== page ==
Chlorination of drinking water – what is it?
Chlorine in Drinking Water is the process of adding chlorine to the water supply. Drinking water disinfection is most commonly performed using this method. Infectious microorganisms, such as bacteria and viruses, are killed by disinfection. In the process of transporting water from the treatment plant to the consumer’s tap, chlorine ensures the safety of the water.
The United States was once plagued by waterborne diseases such as typhoid fever and dysentery – and they were a leading cause of death. To kill bacteria, viruses, and other microorganisms, cities began disinfecting their drinking water supplies in the early 1900s. Disinfection of drinking water is considered one of the most important advances in public health by the World Health Organization and the Centers for Disease Control and Prevention.
Is it necessary to chlorinate drinking water?
The public water system must be disinfected continuously throughout the treatment process, including the consumer’s tap, with chlorine or other continuous disinfectants.
- Surface water, such as rivers, lakes, and streams, is their source;
- Expose the water to open air or the outside during the treatment process;
- For corrosion control, add treatment chemicals; these chemicals will feed microorganisms and encourage their growth
- Water systems in other communities do not need to be disinfected.
What is the safety of Chlorine in Drinking Water?
Yes, of course. Chlorine levels in drinking water are regulated by the U.S. Environmental Protection Agency (EPA). It is unlikely that long-term health effects will result from the levels of chlorine used in drinking water disinfection.
Chlorine can form disinfection byproducts (DBPs) when it mixes with naturally occurring organic matter in water. Regular, long-term exposure to DBPs can have adverse health effects.
There are several types of DBPs regulated by the EPA. The levels of regulated DBPs in treated water must be tested regularly by all public water systems that disinfect. Water systems are required to reduce DBPs if they exceed EPA limits. The company will notify all of its customers about the DBP levels as part of this action.
Some DBPs are subject to health-based guidance values set by the Minnesota Department of Health. Populations with the highest exposures and/or sensitivity to these values should be protected by these values. Water softener systems in Minnesota can use guidance values as goals, benchmarks, or indicators of potential health concerns without being required to meet health-based guidance values. Visit Guidance Values and Standards for Contaminants in Drinking Water for more information.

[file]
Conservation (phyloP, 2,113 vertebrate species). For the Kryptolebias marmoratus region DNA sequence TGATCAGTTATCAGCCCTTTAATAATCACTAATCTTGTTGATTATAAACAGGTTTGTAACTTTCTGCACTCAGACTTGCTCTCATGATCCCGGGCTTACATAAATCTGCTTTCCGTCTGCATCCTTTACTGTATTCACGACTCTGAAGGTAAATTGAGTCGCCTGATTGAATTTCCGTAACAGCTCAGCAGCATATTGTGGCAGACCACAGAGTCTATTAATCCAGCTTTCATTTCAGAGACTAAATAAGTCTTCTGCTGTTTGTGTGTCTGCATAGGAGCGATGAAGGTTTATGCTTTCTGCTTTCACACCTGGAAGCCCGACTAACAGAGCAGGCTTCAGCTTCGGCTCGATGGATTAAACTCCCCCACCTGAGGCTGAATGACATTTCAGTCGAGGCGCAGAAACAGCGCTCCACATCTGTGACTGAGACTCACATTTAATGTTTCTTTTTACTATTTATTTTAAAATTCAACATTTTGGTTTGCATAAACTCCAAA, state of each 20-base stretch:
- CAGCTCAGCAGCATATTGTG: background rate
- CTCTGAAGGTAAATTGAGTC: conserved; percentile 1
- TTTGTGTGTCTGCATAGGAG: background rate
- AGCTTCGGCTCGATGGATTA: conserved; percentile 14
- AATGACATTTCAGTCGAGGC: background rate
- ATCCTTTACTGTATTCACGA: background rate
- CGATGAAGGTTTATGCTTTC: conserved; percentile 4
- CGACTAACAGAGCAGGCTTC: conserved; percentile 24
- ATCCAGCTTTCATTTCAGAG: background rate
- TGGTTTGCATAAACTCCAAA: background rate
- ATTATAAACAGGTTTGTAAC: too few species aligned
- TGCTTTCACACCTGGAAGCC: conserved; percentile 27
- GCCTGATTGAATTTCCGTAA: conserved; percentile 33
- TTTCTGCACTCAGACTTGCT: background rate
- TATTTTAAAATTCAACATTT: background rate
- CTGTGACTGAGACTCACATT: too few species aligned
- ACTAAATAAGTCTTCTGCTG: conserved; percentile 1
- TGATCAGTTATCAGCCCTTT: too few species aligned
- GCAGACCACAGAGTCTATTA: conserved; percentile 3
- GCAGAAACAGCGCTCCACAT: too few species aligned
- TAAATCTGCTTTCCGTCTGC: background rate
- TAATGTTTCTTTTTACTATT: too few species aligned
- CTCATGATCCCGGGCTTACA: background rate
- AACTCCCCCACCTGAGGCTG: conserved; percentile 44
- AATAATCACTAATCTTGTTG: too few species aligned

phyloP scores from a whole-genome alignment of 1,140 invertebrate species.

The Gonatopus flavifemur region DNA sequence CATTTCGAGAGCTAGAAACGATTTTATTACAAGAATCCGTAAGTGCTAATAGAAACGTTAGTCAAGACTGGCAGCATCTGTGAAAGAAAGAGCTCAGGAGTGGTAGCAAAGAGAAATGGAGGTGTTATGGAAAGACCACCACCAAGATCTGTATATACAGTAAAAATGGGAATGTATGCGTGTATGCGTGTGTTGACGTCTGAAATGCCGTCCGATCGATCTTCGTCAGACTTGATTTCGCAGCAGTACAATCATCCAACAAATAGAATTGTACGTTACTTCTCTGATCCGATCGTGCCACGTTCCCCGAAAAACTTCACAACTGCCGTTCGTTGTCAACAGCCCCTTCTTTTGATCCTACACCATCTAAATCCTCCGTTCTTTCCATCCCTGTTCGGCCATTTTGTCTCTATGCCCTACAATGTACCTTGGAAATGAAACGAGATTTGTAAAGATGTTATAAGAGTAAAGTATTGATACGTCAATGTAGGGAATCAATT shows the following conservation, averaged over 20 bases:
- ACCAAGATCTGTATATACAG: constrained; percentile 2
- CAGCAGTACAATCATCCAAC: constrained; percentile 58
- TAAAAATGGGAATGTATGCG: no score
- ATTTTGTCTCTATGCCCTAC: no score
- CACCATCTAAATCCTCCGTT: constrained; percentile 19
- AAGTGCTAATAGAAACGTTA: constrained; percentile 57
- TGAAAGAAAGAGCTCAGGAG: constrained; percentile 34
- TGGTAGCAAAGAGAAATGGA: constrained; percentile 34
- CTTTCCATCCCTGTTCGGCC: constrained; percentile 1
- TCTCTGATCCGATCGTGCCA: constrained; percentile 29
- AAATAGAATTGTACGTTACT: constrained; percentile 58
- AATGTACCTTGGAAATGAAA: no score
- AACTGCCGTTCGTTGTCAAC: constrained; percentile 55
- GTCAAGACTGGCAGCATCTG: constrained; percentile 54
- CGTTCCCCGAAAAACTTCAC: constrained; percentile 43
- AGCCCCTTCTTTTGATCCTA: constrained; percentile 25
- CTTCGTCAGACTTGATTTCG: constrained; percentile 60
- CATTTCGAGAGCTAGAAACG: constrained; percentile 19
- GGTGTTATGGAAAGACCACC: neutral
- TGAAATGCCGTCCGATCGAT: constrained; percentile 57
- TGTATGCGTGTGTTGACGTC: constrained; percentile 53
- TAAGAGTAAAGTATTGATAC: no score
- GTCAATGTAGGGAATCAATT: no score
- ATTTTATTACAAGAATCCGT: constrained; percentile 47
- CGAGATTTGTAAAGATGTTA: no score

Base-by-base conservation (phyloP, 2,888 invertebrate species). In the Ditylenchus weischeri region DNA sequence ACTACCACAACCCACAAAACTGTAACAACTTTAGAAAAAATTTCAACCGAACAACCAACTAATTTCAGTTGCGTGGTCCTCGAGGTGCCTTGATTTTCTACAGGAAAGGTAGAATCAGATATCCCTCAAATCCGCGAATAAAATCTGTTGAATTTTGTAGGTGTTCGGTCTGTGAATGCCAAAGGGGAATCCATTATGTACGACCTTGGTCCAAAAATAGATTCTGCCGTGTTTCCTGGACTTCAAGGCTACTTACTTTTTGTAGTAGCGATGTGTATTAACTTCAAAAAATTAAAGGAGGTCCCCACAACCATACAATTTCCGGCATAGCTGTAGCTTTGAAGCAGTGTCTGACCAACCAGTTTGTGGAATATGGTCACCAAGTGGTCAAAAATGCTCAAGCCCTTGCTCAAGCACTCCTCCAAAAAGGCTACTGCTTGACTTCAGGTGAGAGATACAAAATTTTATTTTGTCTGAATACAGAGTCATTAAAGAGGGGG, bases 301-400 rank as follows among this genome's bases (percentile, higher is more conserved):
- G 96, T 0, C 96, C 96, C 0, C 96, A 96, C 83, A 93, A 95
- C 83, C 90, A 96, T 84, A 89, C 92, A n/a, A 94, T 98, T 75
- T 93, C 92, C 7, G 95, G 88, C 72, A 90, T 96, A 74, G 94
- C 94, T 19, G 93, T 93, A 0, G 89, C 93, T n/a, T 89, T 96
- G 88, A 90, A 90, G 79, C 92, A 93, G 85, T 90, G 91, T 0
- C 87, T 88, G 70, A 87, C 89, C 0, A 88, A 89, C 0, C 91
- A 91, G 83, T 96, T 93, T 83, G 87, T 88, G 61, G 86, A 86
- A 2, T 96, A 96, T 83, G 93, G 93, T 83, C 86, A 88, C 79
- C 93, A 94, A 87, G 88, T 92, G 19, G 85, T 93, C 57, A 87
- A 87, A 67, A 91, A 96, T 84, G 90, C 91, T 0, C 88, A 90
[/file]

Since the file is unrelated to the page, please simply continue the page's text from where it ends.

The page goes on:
Are there any ways to eliminate taste and/or smell from chlorinated water?
In the beginning of a chlorination process, people often taste or smell chlorine. Tastes and smells will diminish or disappear over time as the system stabilizes. Over time, people usually get used to chlorine in water.
Public water systems strive to keep chlorine levels in their water at a level that effectively disinfects, while minimizing taste and odor.
Can I change the taste and/or smell?
There are a few things you can do if you are bothered by the taste or smell:
- Leave the pitcher of water uncovered in the refrigerator for several hours. By doing this, the chlorine smell will be removed from the water.
- All drinking water should be chilled. The taste and smell of cold water are less problematic. The water will also be less likely to absorb lead and copper from the plumbing if you use cold water.
- Make sure you use a filter. Regular maintenance is required for all water treatment units, even those in your home. In the event that a water treatment unit is not properly maintained over time, its effectiveness will decrease. You can become ill from unmaintained units in some cases.
- The chlorine taste and smell can be removed by most point-of-use filters (e.g. pitcher filters).
- The taste and odor of chlorine can be removed with granular activated carbon filters. Compared to point-of-use filters, these are usually more expensive but more effective. You can install them either at the tap/sink or throughout the house.
- Learn more at Water Treatment.
Is chlorination the only option for disinfection?
In addition to chlorine, there are several other types of disinfectants. There are tradeoffs involved in each. In some cases, chloramines may form fewer regulated DBPs than chlorine, however, depending on the characteristics of the source water, they can form other DBPs and increase corrosion and nitrate formation risks. In the distribution system, chloramines or chlorine must still be added in order to protect the water from DBPs, which can be created by ozone, and it also has no taste. It does not form DBPs in clear water when UV light is used. To protect water from the treatment plant to the tap, chlorine and chloramines must still be added, just as with ozone. Learn more and Contact us